Tags

, , , , , , , , ,

Along with many other people, I am a person who is always trying to make myself better. I don’t want to stagnate in my relationships, my learning, my life. I would consider myself a life-long learner, a phrase I first heard my uncle use approximately three decades ago.

Since I graduated from college, I have almost always been in one kind of class or training program. I graduated from college with a BA in Liberal Arts in 1989 and since that time I have taken diversity training, non-profit organization training, numerous writing classes, a year-long leadership training program, a culinary arts program, etc.

Occasionally throughout the years, there has been a teacher, a statement, an exercise that has changed the course of my life. I can name these people, quotes, and experiences on two hands. Last night I had one of those experiences in a class I am taking online from Lidia Yuknavitch.

When I received my first diagnosis of bipolar disorder in my twenties, I spent a lot of time romanticizing the illness. I thought maybe having bipolar disorder made me more creative or more intelligent, or unique in other ways. I spent many days reading about famous people with the disorder.

At nearly forty, when I received a diagnosis of schizophrenia, I didn’t romanticize the illness at all. Schizophrenia, unlike bipolar disorder, is rarely romanticized in writing, or in the media. I adapted an attitude that many people have about mental illness in general which is that people who are creative would be creative with or without the illness and it is possible that if they weren’t sick, they would be far more productive. I adapted this attitude because it was far better than the messages society gave about schizophrenia.

I internalized some of those societal messages, too. In other words, I could find a silver lining in being someone with bipolar disorder, but I only saw hardship and struggle in the diagnosis of schizophrenia.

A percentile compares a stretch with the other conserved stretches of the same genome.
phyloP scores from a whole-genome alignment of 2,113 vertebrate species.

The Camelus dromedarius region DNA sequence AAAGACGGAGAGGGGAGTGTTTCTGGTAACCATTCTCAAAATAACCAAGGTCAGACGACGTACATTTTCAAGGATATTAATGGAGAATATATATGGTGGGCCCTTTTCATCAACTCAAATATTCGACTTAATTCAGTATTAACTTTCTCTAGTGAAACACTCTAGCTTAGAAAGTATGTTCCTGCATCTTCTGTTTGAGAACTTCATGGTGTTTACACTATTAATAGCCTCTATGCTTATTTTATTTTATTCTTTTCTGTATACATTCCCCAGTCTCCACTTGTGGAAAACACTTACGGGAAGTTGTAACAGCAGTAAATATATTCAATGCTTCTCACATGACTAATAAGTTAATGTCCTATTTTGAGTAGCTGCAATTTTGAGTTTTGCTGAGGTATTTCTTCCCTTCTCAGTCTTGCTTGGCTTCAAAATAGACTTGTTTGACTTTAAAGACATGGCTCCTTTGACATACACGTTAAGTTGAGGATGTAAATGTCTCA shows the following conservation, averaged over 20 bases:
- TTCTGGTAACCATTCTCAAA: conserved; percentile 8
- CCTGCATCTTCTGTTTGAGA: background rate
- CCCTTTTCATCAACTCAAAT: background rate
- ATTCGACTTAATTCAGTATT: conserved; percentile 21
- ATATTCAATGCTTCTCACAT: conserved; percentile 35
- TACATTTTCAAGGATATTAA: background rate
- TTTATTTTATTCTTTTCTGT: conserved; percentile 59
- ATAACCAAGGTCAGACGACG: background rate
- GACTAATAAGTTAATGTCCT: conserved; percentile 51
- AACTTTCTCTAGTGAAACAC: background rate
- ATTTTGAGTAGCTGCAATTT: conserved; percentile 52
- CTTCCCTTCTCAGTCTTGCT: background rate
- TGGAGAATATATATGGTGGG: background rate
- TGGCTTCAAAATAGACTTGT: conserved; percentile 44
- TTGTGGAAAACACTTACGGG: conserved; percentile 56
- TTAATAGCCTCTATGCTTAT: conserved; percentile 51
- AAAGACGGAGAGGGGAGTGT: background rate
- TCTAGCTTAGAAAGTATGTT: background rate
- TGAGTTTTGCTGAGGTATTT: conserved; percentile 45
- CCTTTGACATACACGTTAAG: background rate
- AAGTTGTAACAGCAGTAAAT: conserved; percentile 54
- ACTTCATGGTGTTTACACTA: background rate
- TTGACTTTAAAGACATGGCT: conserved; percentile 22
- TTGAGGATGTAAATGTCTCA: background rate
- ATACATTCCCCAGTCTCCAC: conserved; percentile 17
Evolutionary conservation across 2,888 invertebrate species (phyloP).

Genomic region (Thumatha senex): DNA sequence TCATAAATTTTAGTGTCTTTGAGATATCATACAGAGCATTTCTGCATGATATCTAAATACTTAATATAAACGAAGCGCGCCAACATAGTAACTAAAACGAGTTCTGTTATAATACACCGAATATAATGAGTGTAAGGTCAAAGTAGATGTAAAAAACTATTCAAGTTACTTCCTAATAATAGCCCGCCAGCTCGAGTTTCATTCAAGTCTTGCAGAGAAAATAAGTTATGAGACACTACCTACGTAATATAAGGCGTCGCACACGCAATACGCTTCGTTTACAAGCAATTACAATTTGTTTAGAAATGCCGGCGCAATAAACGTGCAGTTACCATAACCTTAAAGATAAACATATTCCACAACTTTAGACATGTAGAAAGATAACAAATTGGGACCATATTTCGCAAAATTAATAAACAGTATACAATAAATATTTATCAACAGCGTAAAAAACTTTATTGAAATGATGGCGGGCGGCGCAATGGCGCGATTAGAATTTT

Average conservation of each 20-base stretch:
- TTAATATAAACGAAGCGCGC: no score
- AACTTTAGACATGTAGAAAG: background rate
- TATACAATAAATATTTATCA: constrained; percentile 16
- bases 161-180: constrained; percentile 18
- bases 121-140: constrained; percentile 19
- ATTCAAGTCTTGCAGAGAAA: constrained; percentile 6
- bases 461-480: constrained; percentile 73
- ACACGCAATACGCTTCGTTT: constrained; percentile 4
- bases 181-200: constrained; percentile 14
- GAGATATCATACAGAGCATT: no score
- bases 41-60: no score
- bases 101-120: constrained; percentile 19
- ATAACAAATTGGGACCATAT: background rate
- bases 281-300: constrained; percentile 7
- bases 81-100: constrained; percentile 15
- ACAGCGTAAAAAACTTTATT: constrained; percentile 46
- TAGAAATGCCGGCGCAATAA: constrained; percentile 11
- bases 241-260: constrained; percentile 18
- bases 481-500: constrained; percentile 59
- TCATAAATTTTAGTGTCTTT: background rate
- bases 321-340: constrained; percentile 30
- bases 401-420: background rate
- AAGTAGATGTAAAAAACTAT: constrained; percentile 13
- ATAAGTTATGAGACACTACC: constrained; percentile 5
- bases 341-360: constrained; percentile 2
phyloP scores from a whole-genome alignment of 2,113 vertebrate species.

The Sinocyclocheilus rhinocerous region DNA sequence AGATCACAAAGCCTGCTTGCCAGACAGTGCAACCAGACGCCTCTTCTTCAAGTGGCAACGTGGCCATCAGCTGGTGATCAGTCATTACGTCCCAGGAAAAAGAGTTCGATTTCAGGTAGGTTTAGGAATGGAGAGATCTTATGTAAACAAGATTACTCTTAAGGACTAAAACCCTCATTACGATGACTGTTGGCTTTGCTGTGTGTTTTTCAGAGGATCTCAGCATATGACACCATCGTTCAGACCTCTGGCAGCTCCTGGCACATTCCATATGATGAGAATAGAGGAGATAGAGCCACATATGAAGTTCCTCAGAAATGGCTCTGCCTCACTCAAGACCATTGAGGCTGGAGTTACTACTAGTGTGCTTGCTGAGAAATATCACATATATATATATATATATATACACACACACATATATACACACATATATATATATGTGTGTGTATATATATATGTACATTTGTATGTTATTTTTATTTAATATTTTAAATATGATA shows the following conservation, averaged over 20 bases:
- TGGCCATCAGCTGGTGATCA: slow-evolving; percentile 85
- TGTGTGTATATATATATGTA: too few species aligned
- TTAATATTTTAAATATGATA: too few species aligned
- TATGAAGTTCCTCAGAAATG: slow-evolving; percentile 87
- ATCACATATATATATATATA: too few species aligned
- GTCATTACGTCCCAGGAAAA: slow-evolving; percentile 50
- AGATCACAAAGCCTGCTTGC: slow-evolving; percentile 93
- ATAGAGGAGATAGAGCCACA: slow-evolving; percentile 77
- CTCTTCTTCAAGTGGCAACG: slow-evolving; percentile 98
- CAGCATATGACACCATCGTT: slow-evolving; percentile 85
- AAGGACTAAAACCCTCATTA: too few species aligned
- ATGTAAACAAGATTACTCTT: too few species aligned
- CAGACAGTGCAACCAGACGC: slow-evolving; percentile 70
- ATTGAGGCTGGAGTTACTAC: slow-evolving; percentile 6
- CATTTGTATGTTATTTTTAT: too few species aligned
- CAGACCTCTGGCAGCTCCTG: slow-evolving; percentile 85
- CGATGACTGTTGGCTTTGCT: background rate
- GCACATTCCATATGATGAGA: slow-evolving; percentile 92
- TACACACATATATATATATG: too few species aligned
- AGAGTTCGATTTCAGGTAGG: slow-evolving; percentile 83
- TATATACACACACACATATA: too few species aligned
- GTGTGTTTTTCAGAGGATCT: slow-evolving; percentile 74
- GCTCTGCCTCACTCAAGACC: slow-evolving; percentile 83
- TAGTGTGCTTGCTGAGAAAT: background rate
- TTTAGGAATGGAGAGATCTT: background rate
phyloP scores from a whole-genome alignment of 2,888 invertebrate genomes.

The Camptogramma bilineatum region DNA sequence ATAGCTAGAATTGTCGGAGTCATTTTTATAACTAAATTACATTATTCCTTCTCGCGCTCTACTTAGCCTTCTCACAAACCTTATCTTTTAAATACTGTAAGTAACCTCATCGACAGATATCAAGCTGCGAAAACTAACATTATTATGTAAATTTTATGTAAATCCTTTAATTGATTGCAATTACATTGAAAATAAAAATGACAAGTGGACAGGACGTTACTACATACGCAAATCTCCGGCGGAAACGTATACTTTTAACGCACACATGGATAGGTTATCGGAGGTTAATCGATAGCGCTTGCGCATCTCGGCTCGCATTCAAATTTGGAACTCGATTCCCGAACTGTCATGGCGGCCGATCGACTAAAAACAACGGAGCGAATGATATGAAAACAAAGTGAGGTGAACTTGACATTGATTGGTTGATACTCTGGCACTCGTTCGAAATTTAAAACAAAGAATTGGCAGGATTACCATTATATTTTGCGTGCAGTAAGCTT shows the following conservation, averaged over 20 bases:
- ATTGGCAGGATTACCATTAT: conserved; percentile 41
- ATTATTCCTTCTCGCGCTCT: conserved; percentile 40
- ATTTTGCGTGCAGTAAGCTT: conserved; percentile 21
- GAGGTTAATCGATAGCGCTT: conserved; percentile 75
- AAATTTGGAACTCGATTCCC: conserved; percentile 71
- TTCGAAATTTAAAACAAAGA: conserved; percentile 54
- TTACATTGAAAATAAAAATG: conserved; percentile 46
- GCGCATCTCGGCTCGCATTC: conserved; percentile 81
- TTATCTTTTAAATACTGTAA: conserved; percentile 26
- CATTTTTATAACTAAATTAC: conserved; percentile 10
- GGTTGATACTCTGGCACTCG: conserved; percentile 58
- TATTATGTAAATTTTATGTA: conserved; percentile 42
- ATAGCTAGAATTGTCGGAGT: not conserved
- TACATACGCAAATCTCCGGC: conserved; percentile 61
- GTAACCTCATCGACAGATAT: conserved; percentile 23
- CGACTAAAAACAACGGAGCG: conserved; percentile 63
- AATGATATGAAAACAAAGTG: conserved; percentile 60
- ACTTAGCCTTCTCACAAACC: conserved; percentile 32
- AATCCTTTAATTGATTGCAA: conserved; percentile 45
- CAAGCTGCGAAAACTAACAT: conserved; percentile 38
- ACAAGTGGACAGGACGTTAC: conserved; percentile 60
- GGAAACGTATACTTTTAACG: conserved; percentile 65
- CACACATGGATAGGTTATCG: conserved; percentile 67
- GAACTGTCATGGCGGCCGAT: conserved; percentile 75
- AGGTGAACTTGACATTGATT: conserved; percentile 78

Last night, for the first time since my diagnosis over a decade ago, this attitude shifted a little bit. Some of my internalized stigmas shook loose, and I looked at schizophrenia a bit differently than I ever have in the past.

Just to let you know, Lidia Yuknavitch is a bestselling author. She is magnetic in her beliefs and has an amazing spirit of creativity, and wildness. She is generous and kind, and she wrote the book, “The Misfit’s Manifesto.” (I recommend that anyone with a mental illness read this book to find acceptance and a way forward despite what society tells you.)

So, what did Lidia say to me last night that shifted my perspective? I can’t quote her exactly, but she said that I have characters, voices, and things to write because of schizophrenia that no one else can write and that there is deep creativity in that.

I don’t like that I once romanticized bipolar disorder. And I don’t want to romanticize any mental illness, but when you live with a diagnosis that so many people consider the “worst” thing that can happen to you and someone you respect says that that illness gave you a gift in a way you care deeply about, you take it.

You take it, you look at it, you circle it, you inspect it, and you write as you have never written before because gosh darn no one has ever said anything positive about schizophrenia, and you heard it. You heard it from her.